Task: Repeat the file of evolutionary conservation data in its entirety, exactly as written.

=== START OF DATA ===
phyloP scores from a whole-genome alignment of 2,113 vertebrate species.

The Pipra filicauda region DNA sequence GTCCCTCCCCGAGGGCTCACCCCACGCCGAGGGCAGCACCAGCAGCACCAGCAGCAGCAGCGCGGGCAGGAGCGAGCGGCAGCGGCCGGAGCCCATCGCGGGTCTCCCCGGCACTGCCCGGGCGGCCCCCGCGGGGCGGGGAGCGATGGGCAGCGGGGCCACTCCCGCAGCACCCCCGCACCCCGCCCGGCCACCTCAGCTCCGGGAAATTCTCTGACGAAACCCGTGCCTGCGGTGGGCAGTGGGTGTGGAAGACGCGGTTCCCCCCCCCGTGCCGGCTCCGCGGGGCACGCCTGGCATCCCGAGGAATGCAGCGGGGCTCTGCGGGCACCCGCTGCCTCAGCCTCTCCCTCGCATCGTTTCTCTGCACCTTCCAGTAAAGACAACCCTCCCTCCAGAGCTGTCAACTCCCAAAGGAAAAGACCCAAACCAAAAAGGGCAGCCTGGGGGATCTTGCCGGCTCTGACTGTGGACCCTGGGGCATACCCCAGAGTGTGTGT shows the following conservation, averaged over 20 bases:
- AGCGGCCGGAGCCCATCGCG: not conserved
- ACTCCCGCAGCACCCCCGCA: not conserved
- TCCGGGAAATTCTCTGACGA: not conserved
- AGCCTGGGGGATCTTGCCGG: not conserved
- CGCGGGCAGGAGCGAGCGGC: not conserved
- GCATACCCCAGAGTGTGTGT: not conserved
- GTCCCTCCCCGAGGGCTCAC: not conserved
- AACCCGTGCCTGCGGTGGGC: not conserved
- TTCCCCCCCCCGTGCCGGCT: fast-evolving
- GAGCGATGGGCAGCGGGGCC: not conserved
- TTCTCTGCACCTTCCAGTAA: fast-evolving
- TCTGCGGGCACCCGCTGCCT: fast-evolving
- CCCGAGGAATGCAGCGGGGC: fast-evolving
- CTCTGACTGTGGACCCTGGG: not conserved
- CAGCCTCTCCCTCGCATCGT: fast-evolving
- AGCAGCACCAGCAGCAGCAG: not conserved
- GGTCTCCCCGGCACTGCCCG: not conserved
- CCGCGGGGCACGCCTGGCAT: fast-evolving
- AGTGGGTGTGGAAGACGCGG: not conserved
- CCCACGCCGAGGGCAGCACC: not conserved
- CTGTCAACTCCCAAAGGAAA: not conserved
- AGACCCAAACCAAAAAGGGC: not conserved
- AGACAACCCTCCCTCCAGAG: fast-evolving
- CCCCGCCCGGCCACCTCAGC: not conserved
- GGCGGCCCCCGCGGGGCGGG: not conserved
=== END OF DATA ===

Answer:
phyloP scores from a whole-genome alignment of 2,113 vertebrate species.

The Pipra filicauda region DNA sequence GTCCCTCCCCGAGGGCTCACCCCACGCCGAGGGCAGCACCAGCAGCACCAGCAGCAGCAGCGCGGGCAGGAGCGAGCGGCAGCGGCCGGAGCCCATCGCGGGTCTCCCCGGCACTGCCCGGGCGGCCCCCGCGGGGCGGGGAGCGATGGGCAGCGGGGCCACTCCCGCAGCACCCCCGCACCCCGCCCGGCCACCTCAGCTCCGGGAAATTCTCTGACGAAACCCGTGCCTGCGGTGGGCAGTGGGTGTGGAAGACGCGGTTCCCCCCCCCGTGCCGGCTCCGCGGGGCACGCCTGGCATCCCGAGGAATGCAGCGGGGCTCTGCGGGCACCCGCTGCCTCAGCCTCTCCCTCGCATCGTTTCTCTGCACCTTCCAGTAAAGACAACCCTCCCTCCAGAGCTGTCAACTCCCAAAGGAAAAGACCCAAACCAAAAAGGGCAGCCTGGGGGATCTTGCCGGCTCTGACTGTGGACCCTGGGGCATACCCCAGAGTGTGTGT shows the following conservation, averaged over 20 bases:
- AGCGGCCGGAGCCCATCGCG: not conserved
- ACTCCCGCAGCACCCCCGCA: not conserved
- TCCGGGAAATTCTCTGACGA: not conserved
- AGCCTGGGGGATCTTGCCGG: not conserved
- CGCGGGCAGGAGCGAGCGGC: not conserved
- GCATACCCCAGAGTGTGTGT: not conserved
- GTCCCTCCCCGAGGGCTCAC: not conserved
- AACCCGTGCCTGCGGTGGGC: not conserved
- TTCCCCCCCCCGTGCCGGCT: fast-evolving
- GAGCGATGGGCAGCGGGGCC: not conserved
- TTCTCTGCACCTTCCAGTAA: fast-evolving
- TCTGCGGGCACCCGCTGCCT: fast-evolving
- CCCGAGGAATGCAGCGGGGC: fast-evolving
- CTCTGACTGTGGACCCTGGG: not conserved
- CAGCCTCTCCCTCGCATCGT: fast-evolving
- AGCAGCACCAGCAGCAGCAG: not conserved
- GGTCTCCCCGGCACTGCCCG: not conserved
- CCGCGGGGCACGCCTGGCAT: fast-evolving
- AGTGGGTGTGGAAGACGCGG: not conserved
- CCCACGCCGAGGGCAGCACC: not conserved
- CTGTCAACTCCCAAAGGAAA: not conserved
- AGACCCAAACCAAAAAGGGC: not conserved
- AGACAACCCTCCCTCCAGAG: fast-evolving
- CCCCGCCCGGCCACCTCAGC: not conserved
- GGCGGCCCCCGCGGGGCGGG: not conserved